New Delhi -°C
Today in New Delhi, India

Nov 17, 2019-Sunday
-°C

Humidity
-

Wind
-

Select city

Metro cities - Delhi, Mumbai, Chennai, Kolkata

Other cities - Noida, Gurgaon, Bengaluru, Hyderabad, Bhopal , Chandigarh , Dehradun, Indore, Jaipur, Lucknow, Patna, Ranchi

Sunday, Nov 17, 2019

Bombay high court gives reprieve to Israeli flier caught travelling with live cartridge

Her lawyer submitted to the high court that as she was carrying the cartridges without conscious knowledge.

mumbai Updated: May 11, 2018 00:45 IST
Kanchan Chaudhari
Kanchan Chaudhari
Hindustan Times
The bench accepted her contention and struck down the prosecution.
The bench accepted her contention and struck down the prosecution.(Representational photo)
         

In a reprieve for a 61-year-old Israeli national, the Bombay high court has recently struck down her prosecution for purportedly carrying a live cartridge in her luggage while flying to India. The division bench of Justice RM Savant and Justice Sarang Kotwal struck down the criminal case, and noted that Rachelle Joel Oseran had carried the live cartridge in her luggage inadvertently.

Oseran works as a childbirth educator and yoga and pilates instructor. In addition, she also brings tourist groups from Israel and other parts of the world to India for educational trips known as ‘Mindful India Seminars.’ On March 1, 2015, she arrived at Mumbai’s Chhatrapati Shivaji Maharaj International Airport as a part of one such seminar. During security check, she was found to be travelling with a 5.56-mm rifle cartridge.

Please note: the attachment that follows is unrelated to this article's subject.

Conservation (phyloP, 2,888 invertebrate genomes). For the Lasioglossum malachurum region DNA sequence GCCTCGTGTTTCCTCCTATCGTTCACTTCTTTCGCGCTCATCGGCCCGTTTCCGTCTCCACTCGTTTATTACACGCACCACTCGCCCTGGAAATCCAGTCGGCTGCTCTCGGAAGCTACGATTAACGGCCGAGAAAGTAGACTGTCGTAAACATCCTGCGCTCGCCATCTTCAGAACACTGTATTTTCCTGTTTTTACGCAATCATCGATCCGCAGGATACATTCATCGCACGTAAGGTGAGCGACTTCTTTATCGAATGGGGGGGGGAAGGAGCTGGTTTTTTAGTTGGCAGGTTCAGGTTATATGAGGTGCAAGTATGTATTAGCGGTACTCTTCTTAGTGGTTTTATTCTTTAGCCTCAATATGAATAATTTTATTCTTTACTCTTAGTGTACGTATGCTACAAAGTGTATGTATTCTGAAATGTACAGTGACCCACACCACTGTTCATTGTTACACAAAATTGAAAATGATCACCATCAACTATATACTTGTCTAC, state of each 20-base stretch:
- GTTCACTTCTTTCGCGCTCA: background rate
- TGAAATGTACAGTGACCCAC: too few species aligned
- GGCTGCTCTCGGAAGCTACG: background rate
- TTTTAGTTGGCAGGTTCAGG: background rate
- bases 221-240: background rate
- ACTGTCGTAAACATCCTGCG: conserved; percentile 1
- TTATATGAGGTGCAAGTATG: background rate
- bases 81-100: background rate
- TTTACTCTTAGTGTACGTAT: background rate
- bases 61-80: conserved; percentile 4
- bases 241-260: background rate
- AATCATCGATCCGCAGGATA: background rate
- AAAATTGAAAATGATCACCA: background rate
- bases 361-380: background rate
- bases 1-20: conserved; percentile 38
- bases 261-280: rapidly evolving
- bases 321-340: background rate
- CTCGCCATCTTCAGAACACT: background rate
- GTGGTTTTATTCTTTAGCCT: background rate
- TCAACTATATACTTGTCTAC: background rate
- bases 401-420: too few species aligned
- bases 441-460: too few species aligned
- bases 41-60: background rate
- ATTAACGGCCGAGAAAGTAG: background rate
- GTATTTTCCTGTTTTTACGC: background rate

The Central Industrial Security Force (CISF) staff handed her over to the Sahar police station and an FIR was registered under sections 3 and 25 of the Arms Act, for purportedly carrying the ammunition without a licence. Oseran claimed that she had taken the bag from a friend and a travel agent to carry sweets and other eatables to be distributed to children in an orphanage. The travel agent’s husband, who had just finished his compulsory military training in Israel, had forgotten the live cartridge inside the bag, she claimed.

After the police refused to believe her explanation, she approached high court. She sought that the criminal proceedings against her be quashed on the ground that the possession was not a conscious one. Her lawyer submitted to the high court that as she was carrying the cartridges without conscious knowledge, it did not constitute as an offence under those particular sections of the Arms Act. The bench accepted her contention and struck down the prosecution.